Cleveland Mayor Frank Jackson, County Executive Armond Budish, Ohio Gov. Mike DeWine Indians owner Paul Dolan and others gathered at Progressive Field in downtown Cleveland to announce a so-called "deal" that will continue to pump millions of public dollars into the facility where the baseball team plays. The team will officially become the Guardians next season.
Under the terms of this deal which was negotiated entirely without public input, the Guardians will remain in Cleveland for 15 years, until 2036, with two possible five-year extensions that could ultimately keep pro baseball in Cleveland until 2046. (The extensions, reportedly demanded by Gov. Mike DeWine are meaningless at this point and will undoubtedly be contingent upon additional public subsidy.)
Though officials stressed repeatedly that there had been no explicit threats by team ownership of a potential move out of Cleveland, they also asserted that the "market" simply was what it was, and that cities have to pay their freight if they want pro clubs to stay put. Virtually everyone pointed out that Cleveland was the smallest market in the U.S. with three pro teams.
And so a combined $435 million will go towards various renovations, capital improvements and repairs at Progressive Field over the next 15 years. According to the proposed arrangement, the City of Cleveland and Cuyahoga County will pay the lion's share at $17 million per year ($255 million total). The State of Ohio will chip in $2 million per year ($30 million total). And the team will pay $10 million per year ($150 million total), in what owner Paul Dolan said was a comparable investment to teams of the Guardians' size.
Local public money will come from an array of sources that may or may not be already spoken for or tapped out. Cleveland will have to come up with $8 million per year, for example, from parking tax revenue at Gateway garages, a portion of the Progressive Field admissions tax, and the facility reserve that was created as part of the Q Deal. The County's roughly $9 million per year will come from the hotel bed tax, the sin tax on alcohol and cigarettes and the general fund.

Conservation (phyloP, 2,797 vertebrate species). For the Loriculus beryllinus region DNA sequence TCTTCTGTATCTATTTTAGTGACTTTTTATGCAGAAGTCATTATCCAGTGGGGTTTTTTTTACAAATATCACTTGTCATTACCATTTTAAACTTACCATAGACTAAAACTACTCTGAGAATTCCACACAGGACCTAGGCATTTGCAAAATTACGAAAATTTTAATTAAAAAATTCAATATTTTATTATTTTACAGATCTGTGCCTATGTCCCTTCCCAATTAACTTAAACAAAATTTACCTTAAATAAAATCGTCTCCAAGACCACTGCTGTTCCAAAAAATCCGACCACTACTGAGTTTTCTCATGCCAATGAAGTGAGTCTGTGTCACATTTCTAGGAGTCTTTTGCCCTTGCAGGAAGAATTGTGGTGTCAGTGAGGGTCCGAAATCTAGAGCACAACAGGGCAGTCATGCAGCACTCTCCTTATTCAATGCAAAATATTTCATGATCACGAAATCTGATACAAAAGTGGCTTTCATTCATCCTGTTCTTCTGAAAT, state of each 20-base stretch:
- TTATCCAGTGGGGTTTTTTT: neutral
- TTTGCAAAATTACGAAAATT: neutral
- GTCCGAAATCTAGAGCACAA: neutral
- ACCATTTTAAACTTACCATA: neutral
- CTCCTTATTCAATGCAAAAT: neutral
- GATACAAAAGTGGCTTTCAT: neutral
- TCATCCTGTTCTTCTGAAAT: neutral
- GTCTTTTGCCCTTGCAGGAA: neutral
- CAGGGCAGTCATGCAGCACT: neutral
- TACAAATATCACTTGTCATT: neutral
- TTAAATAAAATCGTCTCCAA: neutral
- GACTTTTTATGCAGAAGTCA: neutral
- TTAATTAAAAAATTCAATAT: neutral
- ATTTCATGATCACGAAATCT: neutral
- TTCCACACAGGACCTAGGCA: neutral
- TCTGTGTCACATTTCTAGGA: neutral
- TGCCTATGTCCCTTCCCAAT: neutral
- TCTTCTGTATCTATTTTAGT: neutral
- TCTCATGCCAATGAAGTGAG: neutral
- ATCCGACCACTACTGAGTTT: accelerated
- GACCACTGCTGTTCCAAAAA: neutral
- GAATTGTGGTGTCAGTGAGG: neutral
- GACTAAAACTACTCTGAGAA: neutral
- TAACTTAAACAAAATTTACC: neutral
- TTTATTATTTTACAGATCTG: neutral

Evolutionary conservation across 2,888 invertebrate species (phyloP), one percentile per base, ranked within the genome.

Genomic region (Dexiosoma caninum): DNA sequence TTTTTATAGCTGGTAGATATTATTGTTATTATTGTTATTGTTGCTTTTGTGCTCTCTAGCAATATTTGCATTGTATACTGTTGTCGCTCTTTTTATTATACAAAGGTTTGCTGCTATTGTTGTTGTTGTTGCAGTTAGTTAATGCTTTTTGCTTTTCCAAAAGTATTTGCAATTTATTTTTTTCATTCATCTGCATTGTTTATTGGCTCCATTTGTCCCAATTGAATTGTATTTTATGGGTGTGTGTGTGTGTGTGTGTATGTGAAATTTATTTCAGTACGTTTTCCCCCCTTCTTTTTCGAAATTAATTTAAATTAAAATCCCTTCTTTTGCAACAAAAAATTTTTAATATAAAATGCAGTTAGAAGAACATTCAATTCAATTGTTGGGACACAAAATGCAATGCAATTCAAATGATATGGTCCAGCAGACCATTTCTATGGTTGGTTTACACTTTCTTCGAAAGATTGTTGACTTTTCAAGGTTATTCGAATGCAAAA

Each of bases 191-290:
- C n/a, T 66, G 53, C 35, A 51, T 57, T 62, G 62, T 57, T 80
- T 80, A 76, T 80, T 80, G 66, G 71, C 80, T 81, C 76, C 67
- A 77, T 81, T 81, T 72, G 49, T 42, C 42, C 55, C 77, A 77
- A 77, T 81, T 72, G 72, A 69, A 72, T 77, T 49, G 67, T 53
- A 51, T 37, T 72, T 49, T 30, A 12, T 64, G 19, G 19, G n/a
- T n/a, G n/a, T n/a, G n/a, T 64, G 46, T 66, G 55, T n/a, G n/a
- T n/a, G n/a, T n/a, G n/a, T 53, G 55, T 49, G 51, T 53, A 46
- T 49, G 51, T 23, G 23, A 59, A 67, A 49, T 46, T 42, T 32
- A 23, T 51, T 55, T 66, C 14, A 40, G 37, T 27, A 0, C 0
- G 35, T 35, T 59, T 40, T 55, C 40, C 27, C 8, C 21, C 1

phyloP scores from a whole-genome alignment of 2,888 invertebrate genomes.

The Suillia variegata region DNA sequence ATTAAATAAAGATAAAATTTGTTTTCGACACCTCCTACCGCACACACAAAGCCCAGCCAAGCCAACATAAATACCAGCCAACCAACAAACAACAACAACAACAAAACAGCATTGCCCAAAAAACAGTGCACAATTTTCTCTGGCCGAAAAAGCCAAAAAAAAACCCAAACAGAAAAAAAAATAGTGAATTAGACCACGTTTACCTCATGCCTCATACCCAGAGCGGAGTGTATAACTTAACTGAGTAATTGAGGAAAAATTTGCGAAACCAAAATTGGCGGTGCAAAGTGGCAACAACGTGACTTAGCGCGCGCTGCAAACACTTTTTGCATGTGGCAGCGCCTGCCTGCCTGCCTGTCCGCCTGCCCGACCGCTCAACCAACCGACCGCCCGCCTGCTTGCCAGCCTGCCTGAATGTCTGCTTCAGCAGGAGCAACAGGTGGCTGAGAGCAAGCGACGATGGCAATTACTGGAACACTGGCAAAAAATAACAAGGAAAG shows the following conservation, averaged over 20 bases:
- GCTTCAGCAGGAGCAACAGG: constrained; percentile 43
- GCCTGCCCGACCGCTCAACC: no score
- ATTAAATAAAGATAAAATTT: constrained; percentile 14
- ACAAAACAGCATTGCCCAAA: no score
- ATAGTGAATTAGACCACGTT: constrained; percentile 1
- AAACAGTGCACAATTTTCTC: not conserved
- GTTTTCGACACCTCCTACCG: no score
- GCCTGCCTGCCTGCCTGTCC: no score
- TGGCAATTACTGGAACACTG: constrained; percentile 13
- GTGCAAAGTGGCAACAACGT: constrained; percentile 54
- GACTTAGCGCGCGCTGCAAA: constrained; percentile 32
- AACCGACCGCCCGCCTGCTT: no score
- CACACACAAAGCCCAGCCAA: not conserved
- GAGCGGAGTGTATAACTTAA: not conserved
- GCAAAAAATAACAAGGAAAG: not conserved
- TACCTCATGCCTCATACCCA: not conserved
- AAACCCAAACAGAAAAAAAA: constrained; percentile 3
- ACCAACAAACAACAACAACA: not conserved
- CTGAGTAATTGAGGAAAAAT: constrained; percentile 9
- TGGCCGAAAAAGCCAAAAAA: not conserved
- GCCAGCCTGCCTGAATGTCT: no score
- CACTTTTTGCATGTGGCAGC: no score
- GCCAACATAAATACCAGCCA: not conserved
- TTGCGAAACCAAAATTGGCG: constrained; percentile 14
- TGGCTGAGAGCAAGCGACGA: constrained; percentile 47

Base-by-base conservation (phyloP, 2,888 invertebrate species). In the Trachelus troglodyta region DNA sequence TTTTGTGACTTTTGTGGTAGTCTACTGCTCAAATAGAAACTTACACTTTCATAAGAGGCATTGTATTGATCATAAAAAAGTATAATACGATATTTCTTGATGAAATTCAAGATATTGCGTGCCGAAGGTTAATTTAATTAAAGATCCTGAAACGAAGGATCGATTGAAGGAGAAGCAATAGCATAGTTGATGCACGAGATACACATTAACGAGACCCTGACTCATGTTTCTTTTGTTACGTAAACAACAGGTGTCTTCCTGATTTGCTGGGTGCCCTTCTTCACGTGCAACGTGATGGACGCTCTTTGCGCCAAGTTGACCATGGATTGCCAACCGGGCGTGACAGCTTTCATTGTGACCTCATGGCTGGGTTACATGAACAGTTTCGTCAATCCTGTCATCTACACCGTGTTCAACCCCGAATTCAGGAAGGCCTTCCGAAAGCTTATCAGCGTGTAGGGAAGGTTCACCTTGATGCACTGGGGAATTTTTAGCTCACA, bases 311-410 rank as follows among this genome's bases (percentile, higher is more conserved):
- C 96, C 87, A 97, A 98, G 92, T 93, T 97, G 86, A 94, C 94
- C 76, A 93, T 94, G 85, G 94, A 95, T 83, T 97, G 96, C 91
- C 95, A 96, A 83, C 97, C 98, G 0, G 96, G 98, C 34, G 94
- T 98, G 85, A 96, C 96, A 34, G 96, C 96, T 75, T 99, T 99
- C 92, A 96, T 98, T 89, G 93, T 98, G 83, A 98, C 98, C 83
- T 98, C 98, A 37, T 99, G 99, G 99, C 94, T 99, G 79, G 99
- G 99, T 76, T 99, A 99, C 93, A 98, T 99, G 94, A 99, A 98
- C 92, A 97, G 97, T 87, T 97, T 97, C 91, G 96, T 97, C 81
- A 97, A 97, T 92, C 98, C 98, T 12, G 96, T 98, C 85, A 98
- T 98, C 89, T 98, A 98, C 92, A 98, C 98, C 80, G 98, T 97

Though Budish declared that the financial estimates were conservative and said there was plenty of money available from all of these sources, that's simply not the case. Teams have been spending willy nilly from the Sin Tax pot and the county is already paying down debt on bonds it took out as an advance on future Sin Tax revenue
. Paul Dolan acknowledged that the Sin Tax was no longer a sufficient source of revenue to cover capital repairs at the ballpark, which is why the public contribution in the current deal will go, in part, to cover capital repairs over the life of the extension.
But unlike the Q Deal, in which renderings of the renovated basketball arena were unveiled at the public announcement
, the scope of the Progressive Field improvements remain unclear. Dolan mentioned a reimagining of the "left field experience," a transformation of the "upper deck experience," and a new "dugout social space," but said that these were only a few of the changes being contemplated, that the renovation would be "a process" and that the money would be spent based on the "wants and needs of fans and players." He said that public contributions toward the stadium meant that the owners could allocate a larger share of their personal resources toward on-field expenses, i.e. players.
The deal will now have to pass both Cuyahoga County and Cleveland City Councils. Cuyahoga County Council President Pernel Jones Jr. gave brief remarks Thursday, celebrating the spirit of public-private collaboration. Just like the Q Deal in 2017, the Guardians extension arrives during an election year, and just like the Q Deal, Cleveland residents won't get a say.
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